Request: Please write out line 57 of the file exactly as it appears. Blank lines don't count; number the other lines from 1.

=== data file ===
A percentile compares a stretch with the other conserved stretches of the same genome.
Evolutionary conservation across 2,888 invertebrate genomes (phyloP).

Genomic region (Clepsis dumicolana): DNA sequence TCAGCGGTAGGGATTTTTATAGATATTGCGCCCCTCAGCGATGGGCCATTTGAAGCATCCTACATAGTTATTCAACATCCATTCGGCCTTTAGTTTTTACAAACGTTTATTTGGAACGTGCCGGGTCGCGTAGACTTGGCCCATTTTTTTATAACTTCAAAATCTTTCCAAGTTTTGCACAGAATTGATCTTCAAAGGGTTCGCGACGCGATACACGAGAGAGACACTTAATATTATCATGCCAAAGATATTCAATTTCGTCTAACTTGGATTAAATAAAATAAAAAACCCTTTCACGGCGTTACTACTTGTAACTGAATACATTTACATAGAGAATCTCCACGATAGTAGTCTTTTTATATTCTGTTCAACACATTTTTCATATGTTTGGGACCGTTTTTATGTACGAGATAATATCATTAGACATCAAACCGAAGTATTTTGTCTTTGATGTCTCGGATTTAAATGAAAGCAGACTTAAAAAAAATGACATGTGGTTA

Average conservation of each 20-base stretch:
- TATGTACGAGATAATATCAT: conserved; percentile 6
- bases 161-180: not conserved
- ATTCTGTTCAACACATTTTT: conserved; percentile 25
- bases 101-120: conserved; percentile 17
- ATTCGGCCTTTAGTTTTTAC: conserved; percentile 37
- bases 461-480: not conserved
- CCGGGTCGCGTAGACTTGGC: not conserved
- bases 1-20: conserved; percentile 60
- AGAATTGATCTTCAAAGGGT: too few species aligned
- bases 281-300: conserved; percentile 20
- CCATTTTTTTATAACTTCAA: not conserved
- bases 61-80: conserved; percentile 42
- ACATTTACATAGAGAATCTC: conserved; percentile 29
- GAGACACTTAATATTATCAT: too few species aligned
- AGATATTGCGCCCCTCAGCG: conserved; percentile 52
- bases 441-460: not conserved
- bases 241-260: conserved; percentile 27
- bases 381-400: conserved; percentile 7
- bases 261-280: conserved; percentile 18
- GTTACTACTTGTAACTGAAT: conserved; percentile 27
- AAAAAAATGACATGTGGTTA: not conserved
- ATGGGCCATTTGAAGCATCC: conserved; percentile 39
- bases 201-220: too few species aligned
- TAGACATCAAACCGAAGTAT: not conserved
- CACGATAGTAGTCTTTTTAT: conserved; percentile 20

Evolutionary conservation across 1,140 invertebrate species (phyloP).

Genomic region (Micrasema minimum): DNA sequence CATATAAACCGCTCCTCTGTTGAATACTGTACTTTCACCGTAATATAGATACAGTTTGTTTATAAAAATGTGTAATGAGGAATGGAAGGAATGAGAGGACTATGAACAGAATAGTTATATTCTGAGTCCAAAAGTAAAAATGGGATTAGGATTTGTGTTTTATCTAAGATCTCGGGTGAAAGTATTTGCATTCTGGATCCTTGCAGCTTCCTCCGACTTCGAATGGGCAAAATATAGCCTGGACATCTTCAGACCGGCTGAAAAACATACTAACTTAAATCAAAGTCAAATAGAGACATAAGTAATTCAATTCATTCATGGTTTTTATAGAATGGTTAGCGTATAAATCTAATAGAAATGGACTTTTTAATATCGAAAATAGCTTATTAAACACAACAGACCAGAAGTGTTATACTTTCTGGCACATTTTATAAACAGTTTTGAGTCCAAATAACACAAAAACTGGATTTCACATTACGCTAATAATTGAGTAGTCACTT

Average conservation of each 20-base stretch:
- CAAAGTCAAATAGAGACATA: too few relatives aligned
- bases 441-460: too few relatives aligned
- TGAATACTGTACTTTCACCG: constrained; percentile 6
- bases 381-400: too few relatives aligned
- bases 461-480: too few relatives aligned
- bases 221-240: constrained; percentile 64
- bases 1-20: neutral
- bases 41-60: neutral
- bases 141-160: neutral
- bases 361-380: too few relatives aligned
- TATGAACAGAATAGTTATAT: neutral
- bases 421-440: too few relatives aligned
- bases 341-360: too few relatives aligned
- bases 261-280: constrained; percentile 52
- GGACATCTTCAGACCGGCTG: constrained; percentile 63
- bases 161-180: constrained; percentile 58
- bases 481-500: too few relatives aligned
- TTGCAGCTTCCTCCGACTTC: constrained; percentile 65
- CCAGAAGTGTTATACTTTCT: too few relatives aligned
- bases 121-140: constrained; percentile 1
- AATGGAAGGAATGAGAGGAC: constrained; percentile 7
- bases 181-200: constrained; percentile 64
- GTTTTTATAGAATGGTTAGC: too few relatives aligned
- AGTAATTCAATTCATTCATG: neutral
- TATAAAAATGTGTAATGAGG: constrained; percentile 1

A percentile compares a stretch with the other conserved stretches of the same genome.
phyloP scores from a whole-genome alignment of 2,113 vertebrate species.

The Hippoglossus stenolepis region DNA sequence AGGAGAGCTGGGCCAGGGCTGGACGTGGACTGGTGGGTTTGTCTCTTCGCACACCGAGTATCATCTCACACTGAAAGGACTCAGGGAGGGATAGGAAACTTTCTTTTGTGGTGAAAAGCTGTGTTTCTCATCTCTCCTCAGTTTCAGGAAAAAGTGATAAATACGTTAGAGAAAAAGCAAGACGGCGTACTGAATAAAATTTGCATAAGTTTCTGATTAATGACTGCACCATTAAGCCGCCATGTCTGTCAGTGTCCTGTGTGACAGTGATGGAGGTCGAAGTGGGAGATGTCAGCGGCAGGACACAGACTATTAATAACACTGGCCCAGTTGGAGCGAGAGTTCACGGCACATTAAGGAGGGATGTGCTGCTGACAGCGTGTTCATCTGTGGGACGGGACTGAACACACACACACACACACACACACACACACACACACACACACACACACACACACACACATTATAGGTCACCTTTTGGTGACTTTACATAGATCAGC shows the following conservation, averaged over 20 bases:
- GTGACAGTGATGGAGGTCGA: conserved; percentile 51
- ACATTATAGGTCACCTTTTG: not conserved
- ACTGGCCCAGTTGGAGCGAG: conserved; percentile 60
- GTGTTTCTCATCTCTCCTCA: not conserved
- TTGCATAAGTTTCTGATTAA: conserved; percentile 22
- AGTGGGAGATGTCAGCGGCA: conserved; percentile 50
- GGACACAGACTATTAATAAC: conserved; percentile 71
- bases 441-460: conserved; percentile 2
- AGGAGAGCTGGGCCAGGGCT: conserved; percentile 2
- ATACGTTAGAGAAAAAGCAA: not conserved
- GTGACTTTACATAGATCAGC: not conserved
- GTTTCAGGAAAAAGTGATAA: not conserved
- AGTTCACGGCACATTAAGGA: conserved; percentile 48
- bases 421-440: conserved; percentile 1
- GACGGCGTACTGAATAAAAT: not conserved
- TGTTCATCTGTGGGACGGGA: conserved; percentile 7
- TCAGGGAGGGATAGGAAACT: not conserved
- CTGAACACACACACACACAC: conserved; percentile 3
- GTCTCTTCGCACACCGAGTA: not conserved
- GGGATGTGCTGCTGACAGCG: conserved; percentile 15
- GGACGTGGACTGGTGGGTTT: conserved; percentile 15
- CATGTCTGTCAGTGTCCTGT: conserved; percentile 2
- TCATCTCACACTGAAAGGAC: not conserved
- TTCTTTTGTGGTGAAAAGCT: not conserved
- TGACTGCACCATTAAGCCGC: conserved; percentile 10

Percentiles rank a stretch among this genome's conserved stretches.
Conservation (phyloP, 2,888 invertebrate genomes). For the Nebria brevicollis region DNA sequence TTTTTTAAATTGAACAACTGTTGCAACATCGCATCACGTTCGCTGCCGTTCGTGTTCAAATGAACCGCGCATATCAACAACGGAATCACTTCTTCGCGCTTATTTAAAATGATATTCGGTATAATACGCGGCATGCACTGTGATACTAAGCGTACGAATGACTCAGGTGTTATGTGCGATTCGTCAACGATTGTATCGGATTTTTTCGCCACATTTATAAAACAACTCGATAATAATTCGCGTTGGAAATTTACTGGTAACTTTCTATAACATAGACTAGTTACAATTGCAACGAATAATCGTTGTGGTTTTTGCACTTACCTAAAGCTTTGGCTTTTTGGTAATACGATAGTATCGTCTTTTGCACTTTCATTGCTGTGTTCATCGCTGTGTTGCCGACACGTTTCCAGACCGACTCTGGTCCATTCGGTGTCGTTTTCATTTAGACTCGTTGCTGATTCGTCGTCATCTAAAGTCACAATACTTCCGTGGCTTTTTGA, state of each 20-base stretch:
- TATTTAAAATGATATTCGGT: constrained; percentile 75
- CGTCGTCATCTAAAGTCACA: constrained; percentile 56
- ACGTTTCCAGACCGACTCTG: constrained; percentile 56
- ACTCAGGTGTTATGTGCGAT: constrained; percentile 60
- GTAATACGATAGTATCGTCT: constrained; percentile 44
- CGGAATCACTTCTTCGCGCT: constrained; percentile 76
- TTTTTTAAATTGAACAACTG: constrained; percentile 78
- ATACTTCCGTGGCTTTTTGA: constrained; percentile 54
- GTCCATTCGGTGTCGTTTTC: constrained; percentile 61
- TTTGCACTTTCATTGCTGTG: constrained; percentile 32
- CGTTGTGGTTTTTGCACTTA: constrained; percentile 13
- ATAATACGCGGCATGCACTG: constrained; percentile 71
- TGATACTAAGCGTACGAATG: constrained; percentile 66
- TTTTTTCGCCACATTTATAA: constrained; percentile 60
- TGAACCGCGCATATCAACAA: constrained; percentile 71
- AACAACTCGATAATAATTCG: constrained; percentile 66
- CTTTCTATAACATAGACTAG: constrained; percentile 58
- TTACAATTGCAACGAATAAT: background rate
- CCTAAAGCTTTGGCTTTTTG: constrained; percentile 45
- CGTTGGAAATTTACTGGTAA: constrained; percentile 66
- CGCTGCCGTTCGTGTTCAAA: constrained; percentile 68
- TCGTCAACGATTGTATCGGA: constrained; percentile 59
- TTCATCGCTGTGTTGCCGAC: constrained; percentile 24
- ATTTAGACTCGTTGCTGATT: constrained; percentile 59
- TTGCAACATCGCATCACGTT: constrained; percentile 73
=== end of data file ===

- TATAAAAATGTGTAATGAGG: constrained; percentile 1